Explore the interaction of geography and history.
Read the entire story in

Washington, DC: Politics And Place

Mark N. Ozer

Who, Why, What, Where and When - these are important questions that you want to know when visiting or living in Washington, DC. This unique book incorporates the city’s historical background and the people associated with important sites that one can see today. Each chapter explores the changes that occurred and how the buildings express the politics of their time.

Explore each era, starting in the 1790s when it was the “Seat of Government” of the Revolutionary Generation; then from the 1830s onward as the straggly “Federal City;” and finally during the 1860s when the Civil War, Reconstruction and Gilded Age made it truly the “National Capital” and the site for the “American Renaissance.”

Following its centennial in 1900, during the Progressive era and then New Deal, the Capital became the epitome of the City Beautiful and the American shrine. After World War II, following the era of the Cold War, by the time of its bicentennial in 2000, it became the International Capital and a City representative of a more inclusive sense of America.

In this splendid guide to Washington DC’s places and history, Ozer walks the reader at a brisk, always illuminating, pace through the early days of the capital city’s beginnings as a political compromise through its evolution from provincial backwater to world power center. Ozer uses Washington’s architecture as trail markers to chart the community’s progress. This is a book to hand visitors or to take along yourself on a ramble through unexplored parts of the city.

Table of Contents

  • Introduction
  • Chapter 1 The Revolutionary Generation/Federal Seat of Government (1790-1830)
    • 1.1. Establishing a Federal Seat of Government
      • Selection of a Site
    • 1.2. The Design of the Site
    • 1.3. The Public Buildings
      • The President’s House
      • The Bulfinch Old Capitol Building
      • The Executive Offices
  • Chapter 2 The Ante-Bellum Era/ The Federal City (1830-1860)
    • 2.1. Washington as Capital
      • The Washington Monument
      • The Executive Office Buildings
        • The Department of Treasury Building
        • The Old Patent Office
        • The U.S. Post Office
      • The Capitol Extension
      • The Smithsonian Institution
    • 2.2. Washington as a City
  • Chapter 3 The Gilded Age/ The National Capital (1860-1900)
    • 3.1. Washington as Capital
      • The Capital of Northern Hegemony
      • The Executive Buildings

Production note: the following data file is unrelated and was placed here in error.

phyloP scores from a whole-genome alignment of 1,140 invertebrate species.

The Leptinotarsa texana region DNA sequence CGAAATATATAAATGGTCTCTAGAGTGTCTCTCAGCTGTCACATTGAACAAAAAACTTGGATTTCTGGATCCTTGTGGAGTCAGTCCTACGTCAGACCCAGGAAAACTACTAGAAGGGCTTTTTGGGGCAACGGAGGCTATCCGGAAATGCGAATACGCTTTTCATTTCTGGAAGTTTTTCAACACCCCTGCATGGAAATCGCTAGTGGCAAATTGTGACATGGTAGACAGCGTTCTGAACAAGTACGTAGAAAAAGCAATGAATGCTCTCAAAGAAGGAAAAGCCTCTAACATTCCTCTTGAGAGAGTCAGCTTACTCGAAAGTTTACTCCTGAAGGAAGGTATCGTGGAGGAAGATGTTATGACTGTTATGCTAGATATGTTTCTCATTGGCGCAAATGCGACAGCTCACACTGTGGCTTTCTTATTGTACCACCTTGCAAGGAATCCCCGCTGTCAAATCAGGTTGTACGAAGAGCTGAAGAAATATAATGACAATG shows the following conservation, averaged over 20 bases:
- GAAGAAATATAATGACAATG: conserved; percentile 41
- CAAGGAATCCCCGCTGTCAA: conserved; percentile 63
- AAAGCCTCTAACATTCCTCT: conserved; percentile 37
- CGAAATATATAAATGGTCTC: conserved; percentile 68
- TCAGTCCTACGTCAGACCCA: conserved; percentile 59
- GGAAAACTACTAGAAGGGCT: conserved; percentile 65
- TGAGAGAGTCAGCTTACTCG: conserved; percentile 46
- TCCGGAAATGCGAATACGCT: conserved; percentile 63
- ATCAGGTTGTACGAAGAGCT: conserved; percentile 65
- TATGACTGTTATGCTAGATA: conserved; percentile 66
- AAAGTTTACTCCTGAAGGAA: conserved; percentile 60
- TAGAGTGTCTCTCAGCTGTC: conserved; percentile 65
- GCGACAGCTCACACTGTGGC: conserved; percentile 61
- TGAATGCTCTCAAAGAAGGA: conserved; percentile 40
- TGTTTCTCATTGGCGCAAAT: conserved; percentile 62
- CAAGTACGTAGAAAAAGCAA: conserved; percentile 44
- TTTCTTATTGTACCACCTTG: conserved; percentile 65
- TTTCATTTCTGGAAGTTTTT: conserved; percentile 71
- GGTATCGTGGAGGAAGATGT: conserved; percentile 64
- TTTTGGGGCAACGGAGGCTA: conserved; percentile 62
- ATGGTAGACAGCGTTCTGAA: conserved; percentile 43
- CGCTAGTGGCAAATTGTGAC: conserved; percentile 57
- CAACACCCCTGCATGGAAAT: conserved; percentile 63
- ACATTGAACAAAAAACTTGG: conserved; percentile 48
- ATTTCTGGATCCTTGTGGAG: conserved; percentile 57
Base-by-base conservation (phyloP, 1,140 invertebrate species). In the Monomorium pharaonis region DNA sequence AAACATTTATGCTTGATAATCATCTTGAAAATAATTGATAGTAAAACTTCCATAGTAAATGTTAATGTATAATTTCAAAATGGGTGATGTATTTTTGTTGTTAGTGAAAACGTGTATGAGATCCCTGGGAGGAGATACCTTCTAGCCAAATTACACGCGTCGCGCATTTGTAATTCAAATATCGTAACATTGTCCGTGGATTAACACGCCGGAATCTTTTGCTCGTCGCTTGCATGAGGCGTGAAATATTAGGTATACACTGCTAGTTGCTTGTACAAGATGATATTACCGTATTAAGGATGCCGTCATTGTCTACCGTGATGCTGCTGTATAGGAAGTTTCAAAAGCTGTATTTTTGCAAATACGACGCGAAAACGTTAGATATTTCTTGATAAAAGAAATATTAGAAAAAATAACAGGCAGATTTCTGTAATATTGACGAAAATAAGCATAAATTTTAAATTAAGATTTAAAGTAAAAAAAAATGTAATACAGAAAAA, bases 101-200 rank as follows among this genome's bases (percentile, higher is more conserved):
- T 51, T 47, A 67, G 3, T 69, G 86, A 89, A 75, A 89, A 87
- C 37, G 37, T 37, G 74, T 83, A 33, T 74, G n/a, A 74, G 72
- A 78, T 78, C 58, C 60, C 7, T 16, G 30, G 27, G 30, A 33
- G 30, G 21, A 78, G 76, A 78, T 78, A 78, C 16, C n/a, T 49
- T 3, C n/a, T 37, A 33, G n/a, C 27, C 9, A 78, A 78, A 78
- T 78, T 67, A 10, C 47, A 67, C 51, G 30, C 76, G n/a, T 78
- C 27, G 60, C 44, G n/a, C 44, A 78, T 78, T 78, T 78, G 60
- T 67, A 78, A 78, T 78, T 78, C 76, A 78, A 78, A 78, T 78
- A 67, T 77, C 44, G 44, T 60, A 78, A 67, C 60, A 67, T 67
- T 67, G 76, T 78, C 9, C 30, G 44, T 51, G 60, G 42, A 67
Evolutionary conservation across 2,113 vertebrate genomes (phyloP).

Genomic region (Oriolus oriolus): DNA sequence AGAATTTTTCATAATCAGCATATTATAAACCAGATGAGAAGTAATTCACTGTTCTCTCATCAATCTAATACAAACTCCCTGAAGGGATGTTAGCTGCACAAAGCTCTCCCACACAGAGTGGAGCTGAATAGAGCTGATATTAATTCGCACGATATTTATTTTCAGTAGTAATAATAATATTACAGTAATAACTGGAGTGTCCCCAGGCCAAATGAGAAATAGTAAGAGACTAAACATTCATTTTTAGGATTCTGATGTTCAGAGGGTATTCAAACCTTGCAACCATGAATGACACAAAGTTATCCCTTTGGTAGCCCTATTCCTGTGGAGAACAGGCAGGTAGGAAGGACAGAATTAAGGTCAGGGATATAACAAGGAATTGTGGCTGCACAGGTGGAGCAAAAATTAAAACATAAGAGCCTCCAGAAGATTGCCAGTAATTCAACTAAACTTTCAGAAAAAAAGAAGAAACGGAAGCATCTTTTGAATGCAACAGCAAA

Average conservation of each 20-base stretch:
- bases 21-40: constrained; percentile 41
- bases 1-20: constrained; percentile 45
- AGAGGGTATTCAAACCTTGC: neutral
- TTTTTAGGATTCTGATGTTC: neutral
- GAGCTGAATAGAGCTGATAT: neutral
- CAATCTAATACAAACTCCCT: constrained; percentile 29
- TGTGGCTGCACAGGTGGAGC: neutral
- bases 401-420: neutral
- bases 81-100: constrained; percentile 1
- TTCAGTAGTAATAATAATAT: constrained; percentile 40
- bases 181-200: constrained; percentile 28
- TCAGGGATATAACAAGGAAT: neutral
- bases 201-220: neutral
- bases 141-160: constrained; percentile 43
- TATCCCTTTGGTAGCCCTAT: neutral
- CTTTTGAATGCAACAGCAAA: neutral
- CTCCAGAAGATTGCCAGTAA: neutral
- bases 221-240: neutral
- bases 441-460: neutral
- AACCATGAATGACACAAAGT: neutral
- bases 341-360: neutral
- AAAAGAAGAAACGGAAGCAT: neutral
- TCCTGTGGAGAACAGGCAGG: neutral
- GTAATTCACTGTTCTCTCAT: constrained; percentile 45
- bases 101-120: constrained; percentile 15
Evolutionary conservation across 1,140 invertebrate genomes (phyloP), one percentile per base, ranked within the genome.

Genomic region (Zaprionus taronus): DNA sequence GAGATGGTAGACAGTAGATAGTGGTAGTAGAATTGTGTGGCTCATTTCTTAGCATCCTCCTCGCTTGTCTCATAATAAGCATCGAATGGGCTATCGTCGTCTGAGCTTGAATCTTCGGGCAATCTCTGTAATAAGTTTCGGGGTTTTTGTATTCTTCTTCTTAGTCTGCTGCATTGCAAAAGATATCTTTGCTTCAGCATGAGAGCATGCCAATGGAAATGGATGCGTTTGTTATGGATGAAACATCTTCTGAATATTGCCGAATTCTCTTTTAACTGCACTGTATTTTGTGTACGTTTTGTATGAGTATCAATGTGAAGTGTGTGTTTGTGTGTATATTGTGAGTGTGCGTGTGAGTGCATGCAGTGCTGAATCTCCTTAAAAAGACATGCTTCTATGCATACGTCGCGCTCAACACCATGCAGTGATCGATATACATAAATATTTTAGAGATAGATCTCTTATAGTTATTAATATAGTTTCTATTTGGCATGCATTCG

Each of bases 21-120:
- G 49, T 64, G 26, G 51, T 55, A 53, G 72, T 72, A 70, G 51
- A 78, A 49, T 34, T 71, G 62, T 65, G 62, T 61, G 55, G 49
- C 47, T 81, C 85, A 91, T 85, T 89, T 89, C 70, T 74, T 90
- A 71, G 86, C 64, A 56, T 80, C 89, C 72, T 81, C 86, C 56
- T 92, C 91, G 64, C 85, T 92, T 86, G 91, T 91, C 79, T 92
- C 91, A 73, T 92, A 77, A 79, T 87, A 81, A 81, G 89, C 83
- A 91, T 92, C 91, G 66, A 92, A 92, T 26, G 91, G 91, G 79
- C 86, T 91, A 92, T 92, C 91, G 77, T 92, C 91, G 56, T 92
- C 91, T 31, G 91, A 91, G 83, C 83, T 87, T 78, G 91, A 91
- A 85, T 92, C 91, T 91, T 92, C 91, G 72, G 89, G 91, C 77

• The Library of Congress/A Temple of Learning
    • 3.2. Washington as City
      • The Washington Aqueduct
      • The Governance of Washington
      • Frederick Douglass and Reconstruction
      • An Initial Cultural Life
      • Building the City
  • Chapter 4 The Progressive Era/The City Beautiful (1900-1930)
    • 4.1. Washington as Capital
      • The McMillan Commission
      • The Development of the Mall
      • The Commission of Fine Arts
        • The Federal Triangle
        • The Grant Memorial
        • The Lincoln Memorial
      • The White House
    • 4.2. Washington as a City
      • The Park Commission
      • Cultural Life Enhanced
      • Building the City
  • Chapter 5. The New Deal/ The National Nerve Center (1930-1960)
    • 5.1. Washington as Capital
      • The Bonus March
      • The Executive buildings
        • The White House Enlarged
        • The Department of Agriculture
        • The Department of the Interior
        • The Federal Trade Commission
      • Women’s Suffrage
      • The Jefferson Memorial
      • The Supreme Court
      • The Lincoln Memorial Revisited
      • War Mobilization
        • The National Airport
        • The Pentagon
        • The Bethesda Naval Hospital
      • War Memorials
        • The Iwo Jima Monument
        • World War II Memorial
        • Franklin Roosevelt Memorial
    • 5.2. Washington as a City
      • Building the City
      • Cultural Life Further Enhanced
  • Chapter 6 The Pax Americana /The World Capital City (1960-2000)
    • 6.1. Washington as an International Capital
      • A Center for Intellectual Life
      • The International Presence
      • The War Memorials
      • The National Mall Revisited
        • The National Museum of American History
        • The Hirschhorn Museum
        • The National Air and Space Museum
      • The East Gallery of the National Gallery of Art
      • Pennsylvania Avenue Revisited
      • The Executive Offices
        • Lafayette Square
        • The White House
    • 6.2. The City as the Capital of the Free World
      • Julius Hobson and Black Politics
      • The March on Washington Revisited
      • Religious Life
      • Cultural Life Achieved
      • Rebuilding the City
      • Washington as a Regional City
  • List of Figures
  • Index